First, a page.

There are many MPs on both sides of the House who are still committed to that debate. It’s actually quite clear what most MPs are looking for in an integrity bill—a broad jurisdiction that covers criminal and non-criminal corruption; common rules for all, with no exceptionalism for MPs and their staff; strong investigative powers and procedural fairness safeguards; the ability to hold public hearings when in the public interest; public referrals and powers to self-initiate investigations; strong whistleblower protections; adequate and secure ongoing funding; and oversight by a parliamentary committee and independent inspector.
These principles, which are embedded in the AFIC bill, are not new. The Senate has agreed to these principles. MPs from across the House have come to meet with me to support these principles through the Beechworth principles process I’ve run since February this year. The Australian Federal Police Association support these principles. The national integrity committee of former judges from the High Court, the Federal Court and the Supreme Court from across the nation support these principles. Transparency International Australia support these principles. I could spend the five-minute allocation listing the supporters.
Just this morning, Professor AJ Brown launched Australia’s second national integrity system assessment, which classifies the public hearing provisions in the AFIC bill as best practice. Those who have read the AFIC bill closely and have compared it to the state ICACs know that the AFIC bill builds on and improves lessons learnt in the states. Those MPs who worked with me to draft the AFIC bill know that treating AFIC the same as any state ICAC model is a total mischaracterisation.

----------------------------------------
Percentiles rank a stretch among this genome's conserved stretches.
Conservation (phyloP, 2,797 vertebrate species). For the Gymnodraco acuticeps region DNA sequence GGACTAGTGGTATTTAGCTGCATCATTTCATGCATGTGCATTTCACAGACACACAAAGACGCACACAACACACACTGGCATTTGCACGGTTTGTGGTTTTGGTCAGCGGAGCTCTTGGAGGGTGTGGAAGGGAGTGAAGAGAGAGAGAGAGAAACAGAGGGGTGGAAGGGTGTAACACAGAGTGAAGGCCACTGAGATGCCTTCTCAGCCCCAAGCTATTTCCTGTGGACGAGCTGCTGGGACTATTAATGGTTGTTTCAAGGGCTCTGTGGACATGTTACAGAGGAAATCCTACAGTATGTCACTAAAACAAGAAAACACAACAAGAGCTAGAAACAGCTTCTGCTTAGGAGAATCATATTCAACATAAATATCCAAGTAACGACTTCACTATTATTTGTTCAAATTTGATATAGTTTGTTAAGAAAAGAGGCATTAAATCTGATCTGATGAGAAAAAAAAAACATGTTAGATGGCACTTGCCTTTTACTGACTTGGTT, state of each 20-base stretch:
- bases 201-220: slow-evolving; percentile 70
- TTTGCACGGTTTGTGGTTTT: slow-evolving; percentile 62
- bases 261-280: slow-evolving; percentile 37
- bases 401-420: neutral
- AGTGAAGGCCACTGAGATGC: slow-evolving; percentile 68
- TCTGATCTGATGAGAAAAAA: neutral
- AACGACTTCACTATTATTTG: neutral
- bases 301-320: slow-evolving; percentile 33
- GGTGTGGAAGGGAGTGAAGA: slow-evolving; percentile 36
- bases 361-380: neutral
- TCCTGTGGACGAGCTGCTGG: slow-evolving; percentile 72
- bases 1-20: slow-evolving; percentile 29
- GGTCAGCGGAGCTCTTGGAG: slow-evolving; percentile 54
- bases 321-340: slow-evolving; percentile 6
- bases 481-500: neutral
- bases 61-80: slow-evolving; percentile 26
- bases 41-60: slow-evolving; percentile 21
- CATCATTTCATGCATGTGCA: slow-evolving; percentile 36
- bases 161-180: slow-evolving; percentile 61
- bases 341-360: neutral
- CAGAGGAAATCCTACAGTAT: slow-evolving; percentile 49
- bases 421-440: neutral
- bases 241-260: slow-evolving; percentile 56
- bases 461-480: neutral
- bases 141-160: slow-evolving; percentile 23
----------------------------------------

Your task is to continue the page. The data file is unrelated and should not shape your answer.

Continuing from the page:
AFIC is focused on safeguards and protecting the public interest. It has special provisions to ensure personal reputations are not needlessly tarnished, including the right to request a private hearing. It includes special provisions for persons who are exonerated following an investigation. It includes protections against vexatious and frivolous claims, and it includes protections for those who are unknowingly caught up in corruption scandals or are forced to act beyond their will, such as junior staffers and frontline staff.
AFIC is a carefully crafted bill. Findings from the national integrity assessment released this morning show Australians increasingly view corruption as a major problem. The figure rose from 61 per cent in 2018 to 66 per cent in 2020. The proportion of those who believe the federal government is handling corruption issues very badly also risen in the same time period—from 15 per cent to 19.4 per cent. Over 80 per cent of Australians want a robust federal integrity commission now as a matter of urgency.
Through bushfires, the coronavirus and border closures, the people of Indi continue to implore me to pursue the AFIC bill and a better culture of integrity in federal politics. I will continue to heed their call, and I look forward to hearing from other members today whose constituents implore them to do the same.